A foretaste of the beauty and diversity of being together

25 01 2015  DM and Pope FranciOnce again Rome offered an extraordinary range of observances for the Week of Prayer for Christian Unity. Once again the consummation was the celebration of Vespers for the Conversion of St Paul at the place of his likely burial, the papal basilica of St Paul-outside-the-Walls, once again the highlight of the Week was the message from Pope Francis, now readable in full here. There could be no better mandate for the expression of unity now that this homily: it is just as if Pope Francis were writing and speaking for us in the Anglican Centre. He talked of the need to act now for unity, and to travel in that spirit, rather than waiting until we had agreed on every detail, because the discussions we need will take us until the final coming of Christ. Words are crucial, and so are mutual understandings, and we have a lot more than we think we do at about 85 % of core doctrine; but they cannot substitute for radical and concrete demonstrations of unexpected love.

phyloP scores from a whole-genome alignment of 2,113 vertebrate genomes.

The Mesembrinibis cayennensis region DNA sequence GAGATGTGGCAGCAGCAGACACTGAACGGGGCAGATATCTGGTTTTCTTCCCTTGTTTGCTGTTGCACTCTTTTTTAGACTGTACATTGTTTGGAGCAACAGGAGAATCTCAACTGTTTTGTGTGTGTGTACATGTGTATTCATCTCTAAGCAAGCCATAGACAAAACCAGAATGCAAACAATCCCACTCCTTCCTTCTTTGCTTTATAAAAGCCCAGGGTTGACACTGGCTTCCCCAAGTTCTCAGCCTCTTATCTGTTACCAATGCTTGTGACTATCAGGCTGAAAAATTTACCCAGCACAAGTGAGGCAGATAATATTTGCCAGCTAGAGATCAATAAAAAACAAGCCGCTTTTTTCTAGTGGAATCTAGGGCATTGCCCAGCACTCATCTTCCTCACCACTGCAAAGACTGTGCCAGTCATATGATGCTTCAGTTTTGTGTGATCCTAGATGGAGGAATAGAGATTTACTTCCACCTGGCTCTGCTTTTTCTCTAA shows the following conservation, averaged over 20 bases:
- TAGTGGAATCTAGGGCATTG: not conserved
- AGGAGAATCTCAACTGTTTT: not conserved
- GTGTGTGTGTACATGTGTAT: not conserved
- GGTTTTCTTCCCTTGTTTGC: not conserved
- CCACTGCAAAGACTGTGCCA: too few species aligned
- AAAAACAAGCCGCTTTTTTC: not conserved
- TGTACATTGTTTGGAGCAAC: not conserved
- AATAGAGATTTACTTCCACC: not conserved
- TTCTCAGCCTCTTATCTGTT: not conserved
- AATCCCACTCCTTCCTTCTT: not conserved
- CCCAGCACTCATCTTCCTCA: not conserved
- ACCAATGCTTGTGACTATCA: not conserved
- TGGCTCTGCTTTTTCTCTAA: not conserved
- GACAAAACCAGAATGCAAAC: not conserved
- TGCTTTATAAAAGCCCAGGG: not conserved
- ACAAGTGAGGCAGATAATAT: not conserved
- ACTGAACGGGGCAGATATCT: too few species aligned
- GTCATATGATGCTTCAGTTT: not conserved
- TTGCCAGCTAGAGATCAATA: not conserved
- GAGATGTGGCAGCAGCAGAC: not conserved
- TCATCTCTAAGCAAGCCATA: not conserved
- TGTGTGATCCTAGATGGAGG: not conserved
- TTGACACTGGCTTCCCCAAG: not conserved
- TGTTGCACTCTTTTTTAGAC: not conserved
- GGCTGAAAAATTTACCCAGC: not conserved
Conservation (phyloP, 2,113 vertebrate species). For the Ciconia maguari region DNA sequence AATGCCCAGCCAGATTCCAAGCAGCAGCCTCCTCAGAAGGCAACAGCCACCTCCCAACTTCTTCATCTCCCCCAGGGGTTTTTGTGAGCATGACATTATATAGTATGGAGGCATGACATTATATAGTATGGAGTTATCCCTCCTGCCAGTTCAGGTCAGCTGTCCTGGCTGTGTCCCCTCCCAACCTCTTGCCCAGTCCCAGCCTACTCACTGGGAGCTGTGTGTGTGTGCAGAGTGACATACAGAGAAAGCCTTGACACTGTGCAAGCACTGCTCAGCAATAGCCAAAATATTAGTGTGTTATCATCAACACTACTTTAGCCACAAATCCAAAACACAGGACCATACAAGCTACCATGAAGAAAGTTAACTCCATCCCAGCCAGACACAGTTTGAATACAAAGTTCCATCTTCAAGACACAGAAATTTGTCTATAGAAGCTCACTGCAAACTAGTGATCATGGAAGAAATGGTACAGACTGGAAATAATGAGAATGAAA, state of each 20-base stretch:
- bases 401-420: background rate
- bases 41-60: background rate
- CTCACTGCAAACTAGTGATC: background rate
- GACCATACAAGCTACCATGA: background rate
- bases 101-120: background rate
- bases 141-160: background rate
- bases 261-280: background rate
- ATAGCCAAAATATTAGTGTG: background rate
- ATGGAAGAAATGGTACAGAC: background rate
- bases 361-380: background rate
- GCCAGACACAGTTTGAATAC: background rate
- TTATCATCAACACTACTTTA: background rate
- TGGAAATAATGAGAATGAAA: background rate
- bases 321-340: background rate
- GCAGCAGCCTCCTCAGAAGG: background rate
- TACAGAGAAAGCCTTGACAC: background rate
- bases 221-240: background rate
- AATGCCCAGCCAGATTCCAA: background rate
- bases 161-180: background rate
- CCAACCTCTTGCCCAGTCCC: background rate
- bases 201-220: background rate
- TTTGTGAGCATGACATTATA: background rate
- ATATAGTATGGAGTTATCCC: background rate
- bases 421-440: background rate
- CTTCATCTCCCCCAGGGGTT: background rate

25 01 2015 St PaulsDuring the week, at seven different occasions, two of which were at the Anglican Centre, we remembered the Samaritan woman at the well giving a cup of water to Jesus and the conversation that followed. There are three similar meetings between Old Testament prophets and women at a well and they are all to do with finding a wife. This encounter of Jesus is about a betrothal of a new sort, notwithstanding that the woman has had a number of previous husbands. This encounter calls the woman and the world to worship God in spirit and truth anywhere, and to make the love of God an incarnate reality in and between the temples of the Lord that are our bodies, and the mountains of the Lord that are our own local geography. This is what ecumenism means and needs now: making our unity real where we are by our combined solidarity for righteousness and justice. This will lead to full ecclesial unity in some shape or form eventually, because it offers a foretaste of the beauty and diversity of being together, like a well-tended, well-watered garden rather than a barren land.

David Moxon, 08/02/2015